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2.21.17

The Case for Six Pack Pounders

For the thrifty drinkers of the world, a upstart brewery just introduced heaven.

Written by Alex Weaver

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These days, I can’t get out of a packie (Boston for “beer/liquor store”) for less than $50. Which makes me sound like a real booze bag, sure, but think about it: three nice four packs of pounders, maybe a bottle, and boom, you’re there. A dozen beers and you’re out the equivalent of a nice meal.

I’m happy to pay it. Really, I am. Craft beer is a competitive business. If you make a product that stands out, one to which I’ll return time and time again, you deserve a higher price.

But that doesn’t mean I wouldn’t mind, you know, paying less for good beer sometimes.

So it was with surprise and some anticipation that I recently learned Castle Island Brewing Co. (a young but prolific outfit out of Norwood, MA) would start selling Candlepin, its flagship hoppy American pale ale, in six packs of pounders instead of the traditional four.

But that doesn’t mean I wouldn’t mind, you know, paying less for good beer sometimes.

“Over the past year, we’ve heard from tons of our fans that they love Candlepin,” Castle Island founder Adam Romanow told me. “We’ve also heard them say they wish it came in larger formats, since it’s a session beer and the four pack was leaving them wanting more. So the inspiration was the customers, and the response was the six pack of pounders.”

A six pack of pounders, you say? Imagine my delight!

To be fair, Castle Island isn’t the first brewery to do this. Jack’s Abby Craft Lagers, another stalwart operation in Framingham, MA, offers its House Lager in this format. And Narragansett has done the same for a while now, too.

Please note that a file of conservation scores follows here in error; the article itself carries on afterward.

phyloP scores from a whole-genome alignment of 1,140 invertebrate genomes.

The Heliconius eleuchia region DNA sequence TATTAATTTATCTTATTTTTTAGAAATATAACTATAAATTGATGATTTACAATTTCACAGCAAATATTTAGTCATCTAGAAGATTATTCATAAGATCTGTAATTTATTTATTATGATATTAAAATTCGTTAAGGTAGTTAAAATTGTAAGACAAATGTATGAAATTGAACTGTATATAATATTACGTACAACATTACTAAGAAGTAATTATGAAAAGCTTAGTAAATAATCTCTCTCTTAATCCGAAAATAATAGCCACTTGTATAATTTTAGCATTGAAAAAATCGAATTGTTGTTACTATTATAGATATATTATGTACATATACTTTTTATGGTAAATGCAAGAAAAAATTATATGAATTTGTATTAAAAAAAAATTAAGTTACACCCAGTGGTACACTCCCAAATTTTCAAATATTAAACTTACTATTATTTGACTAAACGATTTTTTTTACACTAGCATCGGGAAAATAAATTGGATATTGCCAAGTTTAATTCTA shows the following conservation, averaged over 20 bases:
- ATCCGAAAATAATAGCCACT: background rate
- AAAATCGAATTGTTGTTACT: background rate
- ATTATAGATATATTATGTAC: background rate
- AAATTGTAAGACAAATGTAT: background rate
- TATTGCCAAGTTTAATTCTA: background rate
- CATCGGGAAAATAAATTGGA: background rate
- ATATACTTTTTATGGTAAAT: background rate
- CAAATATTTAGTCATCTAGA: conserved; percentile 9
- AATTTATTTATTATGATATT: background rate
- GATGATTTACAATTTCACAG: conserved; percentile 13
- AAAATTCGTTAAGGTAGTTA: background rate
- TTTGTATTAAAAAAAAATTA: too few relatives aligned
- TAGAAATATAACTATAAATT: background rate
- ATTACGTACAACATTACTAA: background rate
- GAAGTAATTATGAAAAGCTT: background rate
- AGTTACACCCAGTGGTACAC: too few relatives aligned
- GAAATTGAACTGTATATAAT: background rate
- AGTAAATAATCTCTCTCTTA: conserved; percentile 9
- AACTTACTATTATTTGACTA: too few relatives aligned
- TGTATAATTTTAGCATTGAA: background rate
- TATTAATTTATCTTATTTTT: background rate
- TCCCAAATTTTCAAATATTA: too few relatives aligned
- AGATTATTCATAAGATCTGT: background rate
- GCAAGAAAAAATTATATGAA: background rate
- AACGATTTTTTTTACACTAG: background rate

But for a hoppy beer drinker like myself, the Candlepin thing is a big deal. It’s a great beer, highly drinkable and flavorful. And generally, I’m a fan of more beer rather than less.

But here’s the real kicker: the new format is retailing for just a buck more than the old one. That means the consumer will get 96 ounces of beer for $11.99 rather than 64 for $10.99. In other words, two 50 cent beers just hit the shelves. What a bargain.

“Crazy, right?,” Adam said. “We knew that a 50 percent price increase would be totally unattractive for the average beer buyer, and we’re always pricing against the market, so we knew we had to be in the $10 to $12 range on the shelf…It will ding our margins up front, but increased volume should help offset that enough so that it’s a positive move.”

Let me go on the record and say that I can wholeheartedly support great breweries selling great beers in larger formats at more affordable prices. I can only hope this becomes a trend, like the canning craze, and that consumers begin to demand it. Because while I’m happy spending $50 at every trip to the beer store, I wouldn’t mind leaving with more beer as a result.

So is Castle Island just the latest in a long line of breweries that will join the movement?

“I’d put money on it: we won’t be the last to go this route,” Adam says. Hopefully he’s right.